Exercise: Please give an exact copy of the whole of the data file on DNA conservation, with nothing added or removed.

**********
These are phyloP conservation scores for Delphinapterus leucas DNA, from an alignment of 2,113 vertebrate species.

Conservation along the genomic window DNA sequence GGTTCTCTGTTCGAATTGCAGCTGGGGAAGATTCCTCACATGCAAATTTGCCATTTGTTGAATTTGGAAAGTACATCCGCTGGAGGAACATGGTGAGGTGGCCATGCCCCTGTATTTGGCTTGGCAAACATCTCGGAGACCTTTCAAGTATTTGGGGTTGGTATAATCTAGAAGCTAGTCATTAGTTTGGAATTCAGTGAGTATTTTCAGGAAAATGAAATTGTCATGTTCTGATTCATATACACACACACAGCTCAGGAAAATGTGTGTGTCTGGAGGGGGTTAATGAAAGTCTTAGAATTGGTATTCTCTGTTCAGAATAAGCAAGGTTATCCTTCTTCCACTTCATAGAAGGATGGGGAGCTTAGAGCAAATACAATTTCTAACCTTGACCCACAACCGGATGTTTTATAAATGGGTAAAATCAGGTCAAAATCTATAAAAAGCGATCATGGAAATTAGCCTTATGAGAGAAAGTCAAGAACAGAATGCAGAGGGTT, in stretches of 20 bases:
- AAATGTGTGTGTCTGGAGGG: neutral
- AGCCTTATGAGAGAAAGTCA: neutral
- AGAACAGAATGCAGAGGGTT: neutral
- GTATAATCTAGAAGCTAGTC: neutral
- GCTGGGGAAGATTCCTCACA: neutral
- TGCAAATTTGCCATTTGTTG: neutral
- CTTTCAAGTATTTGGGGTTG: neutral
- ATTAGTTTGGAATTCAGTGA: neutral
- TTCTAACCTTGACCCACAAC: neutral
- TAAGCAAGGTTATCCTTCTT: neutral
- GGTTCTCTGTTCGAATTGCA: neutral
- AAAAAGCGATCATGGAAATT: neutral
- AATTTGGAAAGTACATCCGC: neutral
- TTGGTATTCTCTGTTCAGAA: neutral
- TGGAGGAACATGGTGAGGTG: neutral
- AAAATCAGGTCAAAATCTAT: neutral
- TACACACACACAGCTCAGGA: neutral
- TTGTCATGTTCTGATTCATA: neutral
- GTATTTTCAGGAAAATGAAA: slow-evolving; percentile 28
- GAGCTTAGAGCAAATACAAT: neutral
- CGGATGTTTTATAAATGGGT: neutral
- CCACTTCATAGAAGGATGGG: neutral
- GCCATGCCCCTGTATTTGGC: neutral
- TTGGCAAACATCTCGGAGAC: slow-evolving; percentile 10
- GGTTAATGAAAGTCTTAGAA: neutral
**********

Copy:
These are phyloP conservation scores for Delphinapterus leucas DNA, from an alignment of 2,113 vertebrate species.

Conservation along the genomic window DNA sequence GGTTCTCTGTTCGAATTGCAGCTGGGGAAGATTCCTCACATGCAAATTTGCCATTTGTTGAATTTGGAAAGTACATCCGCTGGAGGAACATGGTGAGGTGGCCATGCCCCTGTATTTGGCTTGGCAAACATCTCGGAGACCTTTCAAGTATTTGGGGTTGGTATAATCTAGAAGCTAGTCATTAGTTTGGAATTCAGTGAGTATTTTCAGGAAAATGAAATTGTCATGTTCTGATTCATATACACACACACAGCTCAGGAAAATGTGTGTGTCTGGAGGGGGTTAATGAAAGTCTTAGAATTGGTATTCTCTGTTCAGAATAAGCAAGGTTATCCTTCTTCCACTTCATAGAAGGATGGGGAGCTTAGAGCAAATACAATTTCTAACCTTGACCCACAACCGGATGTTTTATAAATGGGTAAAATCAGGTCAAAATCTATAAAAAGCGATCATGGAAATTAGCCTTATGAGAGAAAGTCAAGAACAGAATGCAGAGGGTT, in stretches of 20 bases:
- AAATGTGTGTGTCTGGAGGG: neutral
- AGCCTTATGAGAGAAAGTCA: neutral
- AGAACAGAATGCAGAGGGTT: neutral
- GTATAATCTAGAAGCTAGTC: neutral
- GCTGGGGAAGATTCCTCACA: neutral
- TGCAAATTTGCCATTTGTTG: neutral
- CTTTCAAGTATTTGGGGTTG: neutral
- ATTAGTTTGGAATTCAGTGA: neutral
- TTCTAACCTTGACCCACAAC: neutral
- TAAGCAAGGTTATCCTTCTT: neutral
- GGTTCTCTGTTCGAATTGCA: neutral
- AAAAAGCGATCATGGAAATT: neutral
- AATTTGGAAAGTACATCCGC: neutral
- TTGGTATTCTCTGTTCAGAA: neutral
- TGGAGGAACATGGTGAGGTG: neutral
- AAAATCAGGTCAAAATCTAT: neutral
- TACACACACACAGCTCAGGA: neutral
- TTGTCATGTTCTGATTCATA: neutral
- GTATTTTCAGGAAAATGAAA: slow-evolving; percentile 28
- GAGCTTAGAGCAAATACAAT: neutral
- CGGATGTTTTATAAATGGGT: neutral
- CCACTTCATAGAAGGATGGG: neutral
- GCCATGCCCCTGTATTTGGC: neutral
- TTGGCAAACATCTCGGAGAC: slow-evolving; percentile 10
- GGTTAATGAAAGTCTTAGAA: neutral